This series of photos shows the arming of the explosive hatch by removing the detonator cover and removing the protective pin from the detonator plunger. Notice how close the survival knife holder is to the right of the detonator plunger. I have rotated the photos 180-degrees from that shown in the video. The orientation of the hatch is shown as the astronaut would see it from inside the capsule.

The detonator cover and survival knife were both found inside the recovered Liberty Bell 7.

Here's a link to a picture of the recovered knife:
http://www.lostspacecraft.com/work/Restoration/Restoration_22.html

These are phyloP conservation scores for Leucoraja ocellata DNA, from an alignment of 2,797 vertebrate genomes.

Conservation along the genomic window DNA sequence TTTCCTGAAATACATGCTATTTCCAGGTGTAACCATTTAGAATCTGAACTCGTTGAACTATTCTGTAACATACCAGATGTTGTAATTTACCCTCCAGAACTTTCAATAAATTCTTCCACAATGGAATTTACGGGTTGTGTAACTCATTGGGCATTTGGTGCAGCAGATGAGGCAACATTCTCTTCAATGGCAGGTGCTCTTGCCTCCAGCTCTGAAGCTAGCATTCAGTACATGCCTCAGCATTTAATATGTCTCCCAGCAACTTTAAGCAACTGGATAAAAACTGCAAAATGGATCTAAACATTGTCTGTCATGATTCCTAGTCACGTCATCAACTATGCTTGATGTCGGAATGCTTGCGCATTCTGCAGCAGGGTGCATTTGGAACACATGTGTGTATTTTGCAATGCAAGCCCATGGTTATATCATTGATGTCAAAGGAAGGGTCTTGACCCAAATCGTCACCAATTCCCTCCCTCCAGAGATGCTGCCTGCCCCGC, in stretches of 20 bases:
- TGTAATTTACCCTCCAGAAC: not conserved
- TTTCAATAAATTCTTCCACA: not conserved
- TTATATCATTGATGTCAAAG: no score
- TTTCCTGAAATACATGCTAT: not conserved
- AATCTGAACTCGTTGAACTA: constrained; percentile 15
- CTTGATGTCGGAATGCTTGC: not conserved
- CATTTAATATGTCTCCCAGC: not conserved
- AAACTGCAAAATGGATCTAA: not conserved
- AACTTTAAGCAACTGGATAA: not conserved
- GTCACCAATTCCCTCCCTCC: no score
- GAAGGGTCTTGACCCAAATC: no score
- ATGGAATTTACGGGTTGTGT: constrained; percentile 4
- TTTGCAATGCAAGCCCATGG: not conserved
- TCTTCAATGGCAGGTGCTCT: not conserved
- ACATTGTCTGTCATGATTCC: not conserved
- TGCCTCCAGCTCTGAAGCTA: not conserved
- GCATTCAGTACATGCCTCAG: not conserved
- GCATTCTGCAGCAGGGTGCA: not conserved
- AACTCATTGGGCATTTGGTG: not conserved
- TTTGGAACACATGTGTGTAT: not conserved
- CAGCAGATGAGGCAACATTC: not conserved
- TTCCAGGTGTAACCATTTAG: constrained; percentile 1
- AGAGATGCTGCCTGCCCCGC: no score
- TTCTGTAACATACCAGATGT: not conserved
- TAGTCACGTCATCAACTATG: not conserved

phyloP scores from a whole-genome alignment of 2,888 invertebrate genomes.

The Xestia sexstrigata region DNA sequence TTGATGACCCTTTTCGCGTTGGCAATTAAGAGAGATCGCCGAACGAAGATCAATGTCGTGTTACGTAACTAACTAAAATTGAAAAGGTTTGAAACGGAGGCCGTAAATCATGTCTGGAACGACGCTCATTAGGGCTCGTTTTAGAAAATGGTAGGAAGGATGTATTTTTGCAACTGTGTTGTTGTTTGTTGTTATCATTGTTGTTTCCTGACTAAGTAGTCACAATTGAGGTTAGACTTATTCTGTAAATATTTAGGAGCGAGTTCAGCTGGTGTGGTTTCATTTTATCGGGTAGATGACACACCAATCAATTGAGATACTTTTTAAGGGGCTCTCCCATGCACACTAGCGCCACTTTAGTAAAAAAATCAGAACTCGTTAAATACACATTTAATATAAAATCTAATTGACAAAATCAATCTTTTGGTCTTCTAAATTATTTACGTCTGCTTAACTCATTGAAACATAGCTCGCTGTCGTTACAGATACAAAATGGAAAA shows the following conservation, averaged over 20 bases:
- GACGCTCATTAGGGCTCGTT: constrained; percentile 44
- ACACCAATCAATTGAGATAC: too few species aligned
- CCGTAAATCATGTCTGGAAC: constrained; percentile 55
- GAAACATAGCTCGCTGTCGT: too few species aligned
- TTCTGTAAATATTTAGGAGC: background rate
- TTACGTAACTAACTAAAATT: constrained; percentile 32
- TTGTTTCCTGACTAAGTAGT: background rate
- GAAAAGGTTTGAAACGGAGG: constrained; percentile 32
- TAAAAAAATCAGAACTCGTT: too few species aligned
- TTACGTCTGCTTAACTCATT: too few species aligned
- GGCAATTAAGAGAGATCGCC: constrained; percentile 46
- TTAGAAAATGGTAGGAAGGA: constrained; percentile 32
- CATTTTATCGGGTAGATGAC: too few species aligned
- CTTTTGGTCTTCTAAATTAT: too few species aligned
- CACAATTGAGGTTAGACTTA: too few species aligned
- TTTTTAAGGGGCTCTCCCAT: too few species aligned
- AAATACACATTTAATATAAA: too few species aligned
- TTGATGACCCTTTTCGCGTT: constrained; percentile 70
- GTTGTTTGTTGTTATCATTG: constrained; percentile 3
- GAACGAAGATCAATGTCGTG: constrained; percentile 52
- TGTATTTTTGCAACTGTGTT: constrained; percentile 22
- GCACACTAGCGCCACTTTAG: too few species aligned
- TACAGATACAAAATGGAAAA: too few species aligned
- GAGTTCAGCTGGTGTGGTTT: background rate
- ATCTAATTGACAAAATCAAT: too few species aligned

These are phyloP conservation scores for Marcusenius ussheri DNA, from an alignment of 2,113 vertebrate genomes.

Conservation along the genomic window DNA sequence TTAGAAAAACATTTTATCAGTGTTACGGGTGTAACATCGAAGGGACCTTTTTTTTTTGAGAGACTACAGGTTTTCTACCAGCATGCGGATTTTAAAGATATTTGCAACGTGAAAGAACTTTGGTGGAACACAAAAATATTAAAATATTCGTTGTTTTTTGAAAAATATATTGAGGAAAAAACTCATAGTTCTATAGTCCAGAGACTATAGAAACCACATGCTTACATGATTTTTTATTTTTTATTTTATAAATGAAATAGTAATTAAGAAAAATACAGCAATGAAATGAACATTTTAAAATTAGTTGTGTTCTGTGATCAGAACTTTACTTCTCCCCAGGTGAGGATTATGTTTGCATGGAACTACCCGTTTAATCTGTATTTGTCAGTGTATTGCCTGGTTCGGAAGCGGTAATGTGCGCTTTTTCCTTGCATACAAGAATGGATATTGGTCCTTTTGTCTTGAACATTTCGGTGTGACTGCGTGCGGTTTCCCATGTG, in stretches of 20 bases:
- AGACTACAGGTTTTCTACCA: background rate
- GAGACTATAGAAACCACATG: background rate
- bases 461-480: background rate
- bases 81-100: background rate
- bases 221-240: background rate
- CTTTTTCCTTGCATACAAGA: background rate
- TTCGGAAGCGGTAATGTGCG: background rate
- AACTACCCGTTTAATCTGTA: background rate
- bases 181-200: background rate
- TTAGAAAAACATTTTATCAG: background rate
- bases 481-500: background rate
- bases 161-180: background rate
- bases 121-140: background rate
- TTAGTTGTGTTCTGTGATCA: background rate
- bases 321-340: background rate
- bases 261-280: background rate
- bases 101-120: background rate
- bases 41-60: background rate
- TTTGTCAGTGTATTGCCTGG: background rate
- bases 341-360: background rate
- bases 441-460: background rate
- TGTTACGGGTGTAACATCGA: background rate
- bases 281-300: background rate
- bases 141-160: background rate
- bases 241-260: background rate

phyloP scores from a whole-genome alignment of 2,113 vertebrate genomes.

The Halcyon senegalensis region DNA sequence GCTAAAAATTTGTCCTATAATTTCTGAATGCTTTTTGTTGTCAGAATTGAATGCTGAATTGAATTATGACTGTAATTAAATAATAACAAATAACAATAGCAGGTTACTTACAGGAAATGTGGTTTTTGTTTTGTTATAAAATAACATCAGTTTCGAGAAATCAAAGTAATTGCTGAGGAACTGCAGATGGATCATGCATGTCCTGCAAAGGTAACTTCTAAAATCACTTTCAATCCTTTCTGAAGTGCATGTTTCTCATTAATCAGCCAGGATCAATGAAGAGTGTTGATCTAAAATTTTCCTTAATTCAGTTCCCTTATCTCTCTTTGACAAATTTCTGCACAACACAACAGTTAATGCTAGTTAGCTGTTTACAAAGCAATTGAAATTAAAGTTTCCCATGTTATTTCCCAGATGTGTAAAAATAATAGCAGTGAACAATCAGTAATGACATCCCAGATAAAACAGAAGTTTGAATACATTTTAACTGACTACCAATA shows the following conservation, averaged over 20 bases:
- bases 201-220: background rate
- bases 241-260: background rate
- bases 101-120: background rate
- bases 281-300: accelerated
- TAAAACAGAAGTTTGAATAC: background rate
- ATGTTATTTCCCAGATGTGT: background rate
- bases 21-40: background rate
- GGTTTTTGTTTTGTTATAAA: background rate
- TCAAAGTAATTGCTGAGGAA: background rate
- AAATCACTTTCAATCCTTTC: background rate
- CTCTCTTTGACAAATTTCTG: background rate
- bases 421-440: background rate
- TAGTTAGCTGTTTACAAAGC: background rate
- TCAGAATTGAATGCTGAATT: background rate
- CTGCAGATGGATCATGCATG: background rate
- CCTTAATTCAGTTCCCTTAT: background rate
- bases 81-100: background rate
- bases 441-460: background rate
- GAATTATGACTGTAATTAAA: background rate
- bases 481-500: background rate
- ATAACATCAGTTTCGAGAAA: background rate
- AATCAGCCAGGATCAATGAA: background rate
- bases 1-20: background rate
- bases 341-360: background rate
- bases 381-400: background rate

« Last Edit: 09/08/2008 12:01 PM by Rusty_Barton »

Offline SpaceCat

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Re: Gus Grissom
« Reply #19 on: 09/11/2008 03:03 AM »
That's an interesting little video, although the poster's choice of background music is.... strange, to say the least.  The guitar instrumental almost works (anybody know who that is?)... but it would be another 6 or 7 years from the time of Project Mercury for "Daydream Believer" to hit the charts.

Interesting side note though, while made popular by The Monkees, that song was actually written by former Kingston Trio member, John Stewart- who sadly died last January.  John Stewart was a good friend of Scott Carpenter's- as a matter of fact he was the entertainment for the Astronaut Hall Of Fame gala banquet a few years ago.

So in that way, I guess it's distantly related to Project Mercury after all.
« Last Edit: 09/11/2008 03:04 AM by SpaceCat »